The Future of Healthcare Payments: Four Trends to Watch

October 25, 2017         By: Chris Seib

The data analyzed in the Trends in Healthcare Payments Seventh Annual Report: 2016 reveals that consumers are and will continue to be a driving force in the industry – impacting all four of the key areas identified in the report. These four areas require the attention of both the healthcare and payments industries to address the new role of consumers and the expectations they bring to the industry, as well as promote efficiency and security for a streamlined and safe payment experience.

  • Consumer Demands Are the New Normal
    Consumers are disrupting “business as usual” in the industry. This new reality is spurred on by increases in financial responsibilities for consumers, which are primarily in the form of health plan premiums, deductibles, copayments, coinsurance, etc. As their payment responsibility continues to increase, consumer demands will become the biggest drivers of change for providers and payers. Providers must collect larger amounts from most or all of their patients, while payers must interact with members in new ways including collecting health plan premiums.

Despite these relationship shifts, many in the industry have been slow to acknowledge or encourage the new role of consumers as an industry stakeholder. Consumers often do not know how much they will owe until they get a paper statement from a provider or EOB from a payer, which often lead to high levels of confusion and frustration. If consumer needs are not met, there are real impacts to an organization’s revenue and brand trust.


  • Omnichannel Payments Answer Consumer Demands
    Consumers bring their expectations and experiences from other industries to healthcare payments. It isn’t just about millennials either. The demand for an omnichannel payment experience is true across all generations, including baby boomers. Omnichannel payments offer consumers the ability to pay how they want at their discretion. There is a clear connection between consumer preference and payment channels that promote convenience and simplicity. Electronic and automated payment channels will become the norm in healthcare payments, as they already are in other industries. Providers and payers who offer an omnichannel approach to payments will be rewarded with consumer loyalty, brand trust and revenue to sustain the future of their organizations.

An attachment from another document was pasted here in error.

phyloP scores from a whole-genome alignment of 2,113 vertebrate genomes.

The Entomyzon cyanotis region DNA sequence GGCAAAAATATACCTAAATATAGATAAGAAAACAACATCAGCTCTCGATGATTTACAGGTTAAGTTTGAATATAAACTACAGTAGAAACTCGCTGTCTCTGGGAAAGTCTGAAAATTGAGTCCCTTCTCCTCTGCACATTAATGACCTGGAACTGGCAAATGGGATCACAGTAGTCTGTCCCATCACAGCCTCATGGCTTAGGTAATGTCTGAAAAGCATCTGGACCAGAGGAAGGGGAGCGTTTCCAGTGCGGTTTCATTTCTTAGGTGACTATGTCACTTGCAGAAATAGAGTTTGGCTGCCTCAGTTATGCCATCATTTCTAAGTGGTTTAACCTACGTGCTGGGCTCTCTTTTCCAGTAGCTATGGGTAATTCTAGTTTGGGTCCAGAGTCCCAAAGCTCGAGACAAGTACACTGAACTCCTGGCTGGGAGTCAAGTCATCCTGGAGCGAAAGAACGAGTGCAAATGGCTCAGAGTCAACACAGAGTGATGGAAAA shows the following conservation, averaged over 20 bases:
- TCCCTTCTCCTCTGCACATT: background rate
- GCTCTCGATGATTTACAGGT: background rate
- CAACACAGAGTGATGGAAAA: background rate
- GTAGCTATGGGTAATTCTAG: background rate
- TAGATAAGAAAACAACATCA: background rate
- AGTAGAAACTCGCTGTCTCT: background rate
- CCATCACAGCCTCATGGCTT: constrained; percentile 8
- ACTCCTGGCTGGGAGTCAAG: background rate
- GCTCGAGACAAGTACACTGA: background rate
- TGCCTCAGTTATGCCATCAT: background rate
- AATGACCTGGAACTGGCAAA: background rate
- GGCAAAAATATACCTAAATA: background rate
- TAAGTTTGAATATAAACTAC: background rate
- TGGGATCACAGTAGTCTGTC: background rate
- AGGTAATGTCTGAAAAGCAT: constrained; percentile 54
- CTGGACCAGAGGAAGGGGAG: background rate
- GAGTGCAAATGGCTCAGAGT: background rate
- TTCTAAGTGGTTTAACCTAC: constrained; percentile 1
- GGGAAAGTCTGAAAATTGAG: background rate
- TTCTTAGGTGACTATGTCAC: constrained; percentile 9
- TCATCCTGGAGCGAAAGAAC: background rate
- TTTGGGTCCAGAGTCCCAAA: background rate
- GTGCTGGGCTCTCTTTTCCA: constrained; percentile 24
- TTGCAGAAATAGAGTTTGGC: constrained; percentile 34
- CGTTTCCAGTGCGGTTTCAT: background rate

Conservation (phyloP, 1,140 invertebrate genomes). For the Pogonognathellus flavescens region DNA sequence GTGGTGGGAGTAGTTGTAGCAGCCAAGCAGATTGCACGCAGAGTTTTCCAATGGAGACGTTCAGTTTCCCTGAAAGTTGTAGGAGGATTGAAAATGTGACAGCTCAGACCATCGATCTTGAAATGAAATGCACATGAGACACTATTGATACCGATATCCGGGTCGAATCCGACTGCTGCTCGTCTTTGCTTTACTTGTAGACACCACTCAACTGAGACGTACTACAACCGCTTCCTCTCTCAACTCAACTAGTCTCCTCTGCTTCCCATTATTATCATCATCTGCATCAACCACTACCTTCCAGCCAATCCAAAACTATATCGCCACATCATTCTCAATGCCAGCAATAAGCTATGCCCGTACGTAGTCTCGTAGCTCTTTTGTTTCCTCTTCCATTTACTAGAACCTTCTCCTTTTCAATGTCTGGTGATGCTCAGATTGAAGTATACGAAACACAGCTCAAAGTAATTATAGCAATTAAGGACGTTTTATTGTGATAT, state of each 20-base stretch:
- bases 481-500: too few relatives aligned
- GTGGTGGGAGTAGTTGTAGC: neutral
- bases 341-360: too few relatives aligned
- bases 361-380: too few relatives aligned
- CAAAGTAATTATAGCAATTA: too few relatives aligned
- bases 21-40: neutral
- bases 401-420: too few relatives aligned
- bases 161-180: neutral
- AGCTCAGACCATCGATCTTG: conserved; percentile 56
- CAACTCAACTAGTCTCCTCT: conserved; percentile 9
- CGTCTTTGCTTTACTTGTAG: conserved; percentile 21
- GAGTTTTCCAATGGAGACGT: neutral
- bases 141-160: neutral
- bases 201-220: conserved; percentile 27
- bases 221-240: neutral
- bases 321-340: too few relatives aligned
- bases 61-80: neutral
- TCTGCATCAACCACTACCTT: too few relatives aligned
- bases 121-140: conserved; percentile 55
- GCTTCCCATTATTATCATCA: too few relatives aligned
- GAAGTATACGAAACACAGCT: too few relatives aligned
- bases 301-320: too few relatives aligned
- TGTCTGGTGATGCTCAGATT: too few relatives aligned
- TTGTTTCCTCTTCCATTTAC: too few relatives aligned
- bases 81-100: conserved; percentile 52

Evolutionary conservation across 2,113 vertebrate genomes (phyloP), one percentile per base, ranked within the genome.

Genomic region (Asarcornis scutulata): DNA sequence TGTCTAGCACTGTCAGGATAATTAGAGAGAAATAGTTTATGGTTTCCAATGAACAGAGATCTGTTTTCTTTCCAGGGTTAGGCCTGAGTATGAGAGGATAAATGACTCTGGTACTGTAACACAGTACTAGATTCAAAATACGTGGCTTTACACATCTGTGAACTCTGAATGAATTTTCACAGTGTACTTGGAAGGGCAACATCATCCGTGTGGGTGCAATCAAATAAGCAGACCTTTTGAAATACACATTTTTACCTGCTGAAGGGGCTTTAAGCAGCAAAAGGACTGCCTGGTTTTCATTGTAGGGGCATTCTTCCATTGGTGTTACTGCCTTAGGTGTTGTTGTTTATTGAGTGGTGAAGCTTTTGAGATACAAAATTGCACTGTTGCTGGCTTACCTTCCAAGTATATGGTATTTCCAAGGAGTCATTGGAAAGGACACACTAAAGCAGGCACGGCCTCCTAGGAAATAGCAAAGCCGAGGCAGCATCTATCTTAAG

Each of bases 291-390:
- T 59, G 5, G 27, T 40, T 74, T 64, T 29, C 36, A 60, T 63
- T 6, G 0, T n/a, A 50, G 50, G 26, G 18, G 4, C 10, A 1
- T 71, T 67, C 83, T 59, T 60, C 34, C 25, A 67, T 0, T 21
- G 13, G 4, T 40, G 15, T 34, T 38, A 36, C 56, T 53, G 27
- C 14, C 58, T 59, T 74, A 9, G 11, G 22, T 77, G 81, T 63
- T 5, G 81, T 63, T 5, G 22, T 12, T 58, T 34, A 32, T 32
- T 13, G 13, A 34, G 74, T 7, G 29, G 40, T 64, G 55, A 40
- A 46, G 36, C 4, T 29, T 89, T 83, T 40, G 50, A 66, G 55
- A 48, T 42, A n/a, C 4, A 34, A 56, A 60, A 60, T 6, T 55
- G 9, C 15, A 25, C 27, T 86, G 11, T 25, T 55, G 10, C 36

• The Industry Is Prime to Go Paperless
    The healthcare industry is one of the last places where transactions are primarily done on paper. The burden of paper is a drag on the entire industry causing wasted time and money, even causing physician burnout. There is a growing consensus among providers and consumers that eliminating paper in favor of electronic payments is the preferred way to get paid. There are significant opportunities to reduce the waste of paper by harnessing the potential of electronic transactions, especially when leveraged with automation. The potential cost savings and lower overall administrative resources could save the industry billions of dollars.


  • Security and Compliance Must Be a Priority
    Any organizations unsure if their data is at risk should assume the worst. Ransomware, data breaches and stolen information make data in the healthcare industry a constant target to hackers and thieves – all of which cost the industry billions of dollars. The impact of unsecure data has not gone unnoticed as consumers and providers reported payment security is very important. Consequences of unsecure data and noncompliant processes and systems will continue to cost the industry billions of dollars. Organizations can ensure that their data is secure and reduce the risk of a breach by meeting industry standards, and obtaining audits and certifications from respected industry groups.

The Trends in Healthcare Payments Seventh Annual Report: 2016 is now available to download – free of charge. For the last seven years, InstaMed has released this report to objectively educate the market and promote awareness, change and greater efficiency through quantitative data from the InstaMed Network and qualitative data from healthcare providers, payers and consumers surveyed nationwide.

Chris Seib, Chief Technology Officer and Co-Founder at InstaMed – Before founding InstaMed, Chris was an executive in Accenture’s Health and Life Sciences practice. Chris has been involved in strategic development efforts regarding government health initiatives, consumer-directed health plans and direct connectivity between providers and payers. Chris has certifications and expertise in Programming, Architecture, User Experience, Database Technologies, Networks, Network Architecture, Security and Project Management. Chris is a named inventor of multiple patents and patent applications held by InstaMed.